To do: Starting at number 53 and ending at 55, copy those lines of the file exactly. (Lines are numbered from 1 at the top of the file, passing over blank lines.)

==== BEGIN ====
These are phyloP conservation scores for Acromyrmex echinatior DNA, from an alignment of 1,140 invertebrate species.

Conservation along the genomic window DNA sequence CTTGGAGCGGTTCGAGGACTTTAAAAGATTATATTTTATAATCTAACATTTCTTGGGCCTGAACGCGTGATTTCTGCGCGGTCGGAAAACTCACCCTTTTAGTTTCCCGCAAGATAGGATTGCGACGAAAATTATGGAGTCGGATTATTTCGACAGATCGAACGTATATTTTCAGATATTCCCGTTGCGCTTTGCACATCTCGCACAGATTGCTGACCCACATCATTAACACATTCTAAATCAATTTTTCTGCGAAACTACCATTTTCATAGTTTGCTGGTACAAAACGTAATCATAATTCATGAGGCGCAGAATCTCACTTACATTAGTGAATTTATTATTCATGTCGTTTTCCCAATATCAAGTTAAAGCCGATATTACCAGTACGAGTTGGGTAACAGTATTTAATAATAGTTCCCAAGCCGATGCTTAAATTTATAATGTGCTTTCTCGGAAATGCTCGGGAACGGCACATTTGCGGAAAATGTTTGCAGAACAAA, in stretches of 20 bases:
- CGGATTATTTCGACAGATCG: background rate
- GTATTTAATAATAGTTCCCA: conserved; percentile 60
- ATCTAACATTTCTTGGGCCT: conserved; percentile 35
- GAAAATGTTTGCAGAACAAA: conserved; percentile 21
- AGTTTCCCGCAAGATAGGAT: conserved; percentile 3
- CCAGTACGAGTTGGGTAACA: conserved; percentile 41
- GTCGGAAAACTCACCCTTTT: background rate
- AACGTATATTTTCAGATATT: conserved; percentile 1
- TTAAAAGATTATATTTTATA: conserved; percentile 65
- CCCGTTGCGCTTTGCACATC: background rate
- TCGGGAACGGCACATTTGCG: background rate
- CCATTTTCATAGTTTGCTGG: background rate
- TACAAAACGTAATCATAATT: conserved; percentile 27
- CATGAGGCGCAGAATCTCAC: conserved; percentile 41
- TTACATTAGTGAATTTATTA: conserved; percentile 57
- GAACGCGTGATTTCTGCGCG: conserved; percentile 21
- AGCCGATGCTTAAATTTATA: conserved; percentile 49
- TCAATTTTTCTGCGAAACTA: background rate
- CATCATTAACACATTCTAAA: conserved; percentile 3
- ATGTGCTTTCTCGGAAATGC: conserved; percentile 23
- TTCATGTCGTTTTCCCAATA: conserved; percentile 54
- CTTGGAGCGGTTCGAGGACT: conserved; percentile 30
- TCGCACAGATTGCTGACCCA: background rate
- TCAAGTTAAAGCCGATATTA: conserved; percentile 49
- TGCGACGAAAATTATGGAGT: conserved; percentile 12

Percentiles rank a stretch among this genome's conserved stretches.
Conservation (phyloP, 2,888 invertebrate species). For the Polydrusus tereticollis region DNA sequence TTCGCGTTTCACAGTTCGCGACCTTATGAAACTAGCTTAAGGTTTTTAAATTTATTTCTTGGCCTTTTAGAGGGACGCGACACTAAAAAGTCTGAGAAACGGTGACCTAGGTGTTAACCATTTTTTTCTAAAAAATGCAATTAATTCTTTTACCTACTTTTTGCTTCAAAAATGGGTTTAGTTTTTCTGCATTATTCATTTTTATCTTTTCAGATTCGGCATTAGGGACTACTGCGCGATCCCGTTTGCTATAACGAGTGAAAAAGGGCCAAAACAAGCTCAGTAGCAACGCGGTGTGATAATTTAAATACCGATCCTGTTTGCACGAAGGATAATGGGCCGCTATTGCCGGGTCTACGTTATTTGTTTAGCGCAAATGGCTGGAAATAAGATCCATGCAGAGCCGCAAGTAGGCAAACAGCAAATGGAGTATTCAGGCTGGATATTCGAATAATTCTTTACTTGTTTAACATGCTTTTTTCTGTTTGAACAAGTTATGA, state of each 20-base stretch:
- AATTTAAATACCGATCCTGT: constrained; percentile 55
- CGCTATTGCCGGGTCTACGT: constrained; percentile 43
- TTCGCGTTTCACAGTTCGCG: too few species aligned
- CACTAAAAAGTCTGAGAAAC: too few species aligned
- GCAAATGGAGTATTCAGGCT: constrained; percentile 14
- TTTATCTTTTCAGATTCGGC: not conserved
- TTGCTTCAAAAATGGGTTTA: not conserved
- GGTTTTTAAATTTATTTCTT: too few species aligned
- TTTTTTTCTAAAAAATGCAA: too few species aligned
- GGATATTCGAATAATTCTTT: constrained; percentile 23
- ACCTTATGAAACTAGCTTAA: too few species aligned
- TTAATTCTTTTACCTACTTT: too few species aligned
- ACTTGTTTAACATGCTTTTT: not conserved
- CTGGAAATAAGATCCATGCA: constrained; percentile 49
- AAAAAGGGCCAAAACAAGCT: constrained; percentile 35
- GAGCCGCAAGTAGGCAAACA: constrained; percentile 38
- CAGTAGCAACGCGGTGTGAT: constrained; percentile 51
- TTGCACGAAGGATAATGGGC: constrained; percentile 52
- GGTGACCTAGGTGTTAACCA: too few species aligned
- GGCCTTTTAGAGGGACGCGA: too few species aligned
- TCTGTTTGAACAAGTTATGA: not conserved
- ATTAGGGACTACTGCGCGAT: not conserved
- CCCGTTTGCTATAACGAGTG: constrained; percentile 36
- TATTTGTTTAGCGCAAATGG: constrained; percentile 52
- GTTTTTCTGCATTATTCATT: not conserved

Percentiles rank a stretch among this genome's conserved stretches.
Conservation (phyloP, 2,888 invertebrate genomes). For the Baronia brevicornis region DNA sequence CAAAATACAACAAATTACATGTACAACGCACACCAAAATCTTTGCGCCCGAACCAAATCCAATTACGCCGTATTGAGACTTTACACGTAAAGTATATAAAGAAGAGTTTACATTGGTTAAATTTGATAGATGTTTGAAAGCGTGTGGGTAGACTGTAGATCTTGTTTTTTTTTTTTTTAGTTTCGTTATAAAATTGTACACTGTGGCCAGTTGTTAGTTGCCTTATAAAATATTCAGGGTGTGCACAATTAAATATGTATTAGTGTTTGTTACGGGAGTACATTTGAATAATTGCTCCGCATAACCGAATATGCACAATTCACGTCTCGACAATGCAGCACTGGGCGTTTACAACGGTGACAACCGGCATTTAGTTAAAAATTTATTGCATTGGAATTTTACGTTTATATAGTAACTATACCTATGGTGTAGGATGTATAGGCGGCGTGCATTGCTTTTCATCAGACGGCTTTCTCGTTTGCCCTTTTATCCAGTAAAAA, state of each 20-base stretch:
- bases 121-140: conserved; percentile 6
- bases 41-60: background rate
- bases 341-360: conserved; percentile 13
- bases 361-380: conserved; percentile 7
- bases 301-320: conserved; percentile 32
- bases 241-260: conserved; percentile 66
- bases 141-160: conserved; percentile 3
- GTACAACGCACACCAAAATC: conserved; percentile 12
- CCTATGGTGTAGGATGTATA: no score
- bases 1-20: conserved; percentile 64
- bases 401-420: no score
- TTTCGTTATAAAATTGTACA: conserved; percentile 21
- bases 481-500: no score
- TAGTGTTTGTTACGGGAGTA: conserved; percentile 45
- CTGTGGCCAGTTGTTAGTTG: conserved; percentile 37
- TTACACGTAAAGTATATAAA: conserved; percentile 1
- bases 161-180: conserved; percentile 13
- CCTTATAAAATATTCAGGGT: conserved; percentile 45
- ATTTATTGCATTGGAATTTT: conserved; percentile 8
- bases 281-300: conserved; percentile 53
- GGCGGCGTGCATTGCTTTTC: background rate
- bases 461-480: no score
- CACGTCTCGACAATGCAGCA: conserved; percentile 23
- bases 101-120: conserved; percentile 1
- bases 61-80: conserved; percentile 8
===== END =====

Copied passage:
- TATTTGTTTAGCGCAAATGG: constrained; percentile 52
- GTTTTTCTGCATTATTCATT: not conserved

Percentiles rank a stretch among this genome's conserved stretches.